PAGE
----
Today the window above my desk is filled with beautiful snowflakes drifting down with a cedar tree in the background. The visuals match the traditional images on so many Christmas cards.
Yes, Advent is here and Christians begin the journey to the manger—all sounds familiar to those who have been raised in the church and celebrate the holiday focusing on the story shared in the gospels and prophesied for thousands of years.
But what about Advent season for those who are unfamiliar with the Christian tradition of Advent and Christmas? Are they excited about a season or just about what the secular world has decided is a holiday tradition? Are their hearts filled with hope?
Admittedly this is a simple line of thought from one who has lived a lifetime wrapped in the Christian tradition; yet, I am wondering why I have discovered how much more exciting Christmas is for me this year versus all the other years. I think it may be from discovering the true secret to Christmas: hope, love, joy, and peace.
This is the first Advent in over a decade that I have not focused on creating a series of worship services that lead a congregation to Christmas day. I thought I would really miss the process and the excitement that the work has entailed over the past 10 years.
But as I sit here watching the snowflakes swirling ever so gently around the house, I must admit that I am not missing the work that Advent has meant for these past years. Instead, I am experiencing Advent a bit differently. I am sensing hope.
Let’s consider what hope really is:
NOUN mass noun
1 A feeling of expectation and desire for a particular thing to happen.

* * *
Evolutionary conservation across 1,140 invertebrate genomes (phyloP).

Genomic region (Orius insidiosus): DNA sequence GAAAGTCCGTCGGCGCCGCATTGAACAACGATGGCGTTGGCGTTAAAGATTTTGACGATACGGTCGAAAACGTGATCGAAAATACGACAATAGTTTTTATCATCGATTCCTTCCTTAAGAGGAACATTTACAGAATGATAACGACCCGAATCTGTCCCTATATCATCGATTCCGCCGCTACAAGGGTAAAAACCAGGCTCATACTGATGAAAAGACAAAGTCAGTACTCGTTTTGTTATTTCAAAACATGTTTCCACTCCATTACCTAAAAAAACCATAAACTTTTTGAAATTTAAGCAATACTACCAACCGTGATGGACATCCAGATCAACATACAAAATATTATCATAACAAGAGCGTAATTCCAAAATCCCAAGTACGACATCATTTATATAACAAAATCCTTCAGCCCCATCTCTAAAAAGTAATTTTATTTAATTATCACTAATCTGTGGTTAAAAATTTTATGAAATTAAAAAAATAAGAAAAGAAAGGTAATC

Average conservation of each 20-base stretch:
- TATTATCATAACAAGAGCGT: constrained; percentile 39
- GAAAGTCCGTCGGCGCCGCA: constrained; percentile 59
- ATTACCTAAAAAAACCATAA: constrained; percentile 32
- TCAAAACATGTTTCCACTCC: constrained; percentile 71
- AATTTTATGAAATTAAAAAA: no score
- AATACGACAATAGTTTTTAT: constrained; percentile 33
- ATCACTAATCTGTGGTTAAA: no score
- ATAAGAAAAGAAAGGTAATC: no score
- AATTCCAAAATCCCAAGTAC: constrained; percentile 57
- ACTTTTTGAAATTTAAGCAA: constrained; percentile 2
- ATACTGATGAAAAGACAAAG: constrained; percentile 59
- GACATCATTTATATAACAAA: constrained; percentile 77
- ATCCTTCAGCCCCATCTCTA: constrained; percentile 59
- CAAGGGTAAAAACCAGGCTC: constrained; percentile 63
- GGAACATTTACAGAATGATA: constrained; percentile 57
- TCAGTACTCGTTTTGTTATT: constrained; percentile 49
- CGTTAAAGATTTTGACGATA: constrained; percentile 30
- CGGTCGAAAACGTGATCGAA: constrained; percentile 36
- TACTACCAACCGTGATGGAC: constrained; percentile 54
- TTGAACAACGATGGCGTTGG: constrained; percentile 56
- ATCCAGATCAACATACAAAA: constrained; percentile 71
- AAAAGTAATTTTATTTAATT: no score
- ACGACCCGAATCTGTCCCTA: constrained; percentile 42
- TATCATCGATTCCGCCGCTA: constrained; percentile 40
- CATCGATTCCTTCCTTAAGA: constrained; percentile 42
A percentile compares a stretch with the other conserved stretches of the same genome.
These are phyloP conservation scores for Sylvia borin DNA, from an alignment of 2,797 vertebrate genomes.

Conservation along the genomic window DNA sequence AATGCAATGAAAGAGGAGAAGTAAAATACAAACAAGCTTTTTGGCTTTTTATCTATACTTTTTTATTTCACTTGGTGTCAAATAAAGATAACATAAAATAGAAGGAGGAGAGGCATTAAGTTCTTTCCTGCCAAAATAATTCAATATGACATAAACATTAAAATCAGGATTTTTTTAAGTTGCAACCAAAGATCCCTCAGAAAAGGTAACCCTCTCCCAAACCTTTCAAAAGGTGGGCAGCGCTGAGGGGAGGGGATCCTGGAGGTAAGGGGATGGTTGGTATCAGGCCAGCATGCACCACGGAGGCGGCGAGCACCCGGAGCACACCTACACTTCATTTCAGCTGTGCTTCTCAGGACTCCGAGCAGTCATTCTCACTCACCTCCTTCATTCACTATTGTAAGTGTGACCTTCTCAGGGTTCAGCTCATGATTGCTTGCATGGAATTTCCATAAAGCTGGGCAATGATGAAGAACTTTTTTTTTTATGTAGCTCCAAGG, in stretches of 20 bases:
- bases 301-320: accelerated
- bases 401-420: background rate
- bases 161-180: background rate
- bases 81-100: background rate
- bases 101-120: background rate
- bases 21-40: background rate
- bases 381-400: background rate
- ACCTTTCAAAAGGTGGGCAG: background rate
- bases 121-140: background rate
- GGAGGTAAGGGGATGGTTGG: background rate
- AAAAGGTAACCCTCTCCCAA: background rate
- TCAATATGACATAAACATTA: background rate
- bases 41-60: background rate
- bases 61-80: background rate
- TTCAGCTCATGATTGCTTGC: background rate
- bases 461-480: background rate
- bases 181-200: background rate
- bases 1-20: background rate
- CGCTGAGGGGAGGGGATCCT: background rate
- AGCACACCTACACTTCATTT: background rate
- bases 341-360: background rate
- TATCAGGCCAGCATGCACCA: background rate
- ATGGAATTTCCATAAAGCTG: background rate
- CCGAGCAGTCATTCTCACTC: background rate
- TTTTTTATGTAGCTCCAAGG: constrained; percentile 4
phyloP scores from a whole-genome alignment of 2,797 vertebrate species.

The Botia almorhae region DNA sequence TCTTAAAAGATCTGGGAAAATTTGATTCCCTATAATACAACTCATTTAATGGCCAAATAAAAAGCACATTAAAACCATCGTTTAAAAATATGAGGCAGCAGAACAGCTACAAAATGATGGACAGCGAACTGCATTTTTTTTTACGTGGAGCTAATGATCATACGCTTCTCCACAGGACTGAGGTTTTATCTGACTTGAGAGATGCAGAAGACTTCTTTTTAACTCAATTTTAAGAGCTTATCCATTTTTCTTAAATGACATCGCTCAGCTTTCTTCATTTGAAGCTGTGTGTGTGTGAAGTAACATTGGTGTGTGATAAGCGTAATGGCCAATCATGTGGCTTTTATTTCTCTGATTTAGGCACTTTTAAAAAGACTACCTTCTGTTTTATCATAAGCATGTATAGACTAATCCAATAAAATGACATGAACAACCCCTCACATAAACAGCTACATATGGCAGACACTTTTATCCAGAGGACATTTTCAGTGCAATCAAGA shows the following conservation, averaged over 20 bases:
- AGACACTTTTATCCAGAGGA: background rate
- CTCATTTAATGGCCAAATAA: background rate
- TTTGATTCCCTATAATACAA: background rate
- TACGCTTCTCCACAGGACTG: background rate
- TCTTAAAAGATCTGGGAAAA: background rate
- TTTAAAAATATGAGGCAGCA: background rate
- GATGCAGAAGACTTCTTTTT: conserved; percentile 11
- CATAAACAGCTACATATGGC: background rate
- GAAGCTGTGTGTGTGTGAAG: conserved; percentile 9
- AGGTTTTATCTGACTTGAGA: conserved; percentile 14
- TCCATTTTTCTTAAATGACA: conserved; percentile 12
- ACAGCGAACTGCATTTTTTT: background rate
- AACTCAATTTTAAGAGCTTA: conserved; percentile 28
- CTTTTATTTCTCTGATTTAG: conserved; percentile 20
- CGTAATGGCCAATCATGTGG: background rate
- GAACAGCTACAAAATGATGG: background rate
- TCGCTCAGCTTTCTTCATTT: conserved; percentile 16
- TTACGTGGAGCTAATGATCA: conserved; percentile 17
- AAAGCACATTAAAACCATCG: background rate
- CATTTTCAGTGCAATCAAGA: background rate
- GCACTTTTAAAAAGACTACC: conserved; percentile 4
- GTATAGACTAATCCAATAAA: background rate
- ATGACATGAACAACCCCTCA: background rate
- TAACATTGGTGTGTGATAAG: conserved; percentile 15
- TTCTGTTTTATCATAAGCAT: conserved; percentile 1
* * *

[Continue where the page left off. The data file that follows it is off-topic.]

- 1.1count noun A person or thing that may help or save someone.
- 1.2 Grounds for believing that something good may happen.
2 archaic A feeling of trust.
1 Want something to happen or be the case.
- 1.1with infinitive Intend if possible to do something.
This definition comes from the Oxford dictionary on-line that is my go to dictionary because it also offers the origin of the word, too:
Late Old English hopa (noun), hopian (verb), of Germanic origin; related to Dutch hoop (noun), hopen (verb), and German hoffen (verb).
Looking closely at the various entries for hope, I see the value of opening Advent with the emphasis on hope. For four weeks, we create an atmosphere of expecting something huge to happen.
For Christians, that big thing is the birth of Jesus Christ. At least that is the design of the traditional Christian season. Sadly, the secular world has invaded the spiritual world and the hope appears to be more for a day of gift giving.
If one can lessen the emphasis on gift giving as the “big thing” of Christmas, the desire or hope shifts from fancy packages under a Christmas tree to the givingof love from one person to another.
I was saddened to notice the second definition of hopeis listed as archaic: a feeling of trust. Advent should still focus on that definition.
For thousands of years, the Israelites had waited, trusted, that God would provide a messiah to “fix” the mess they were in. They had hope.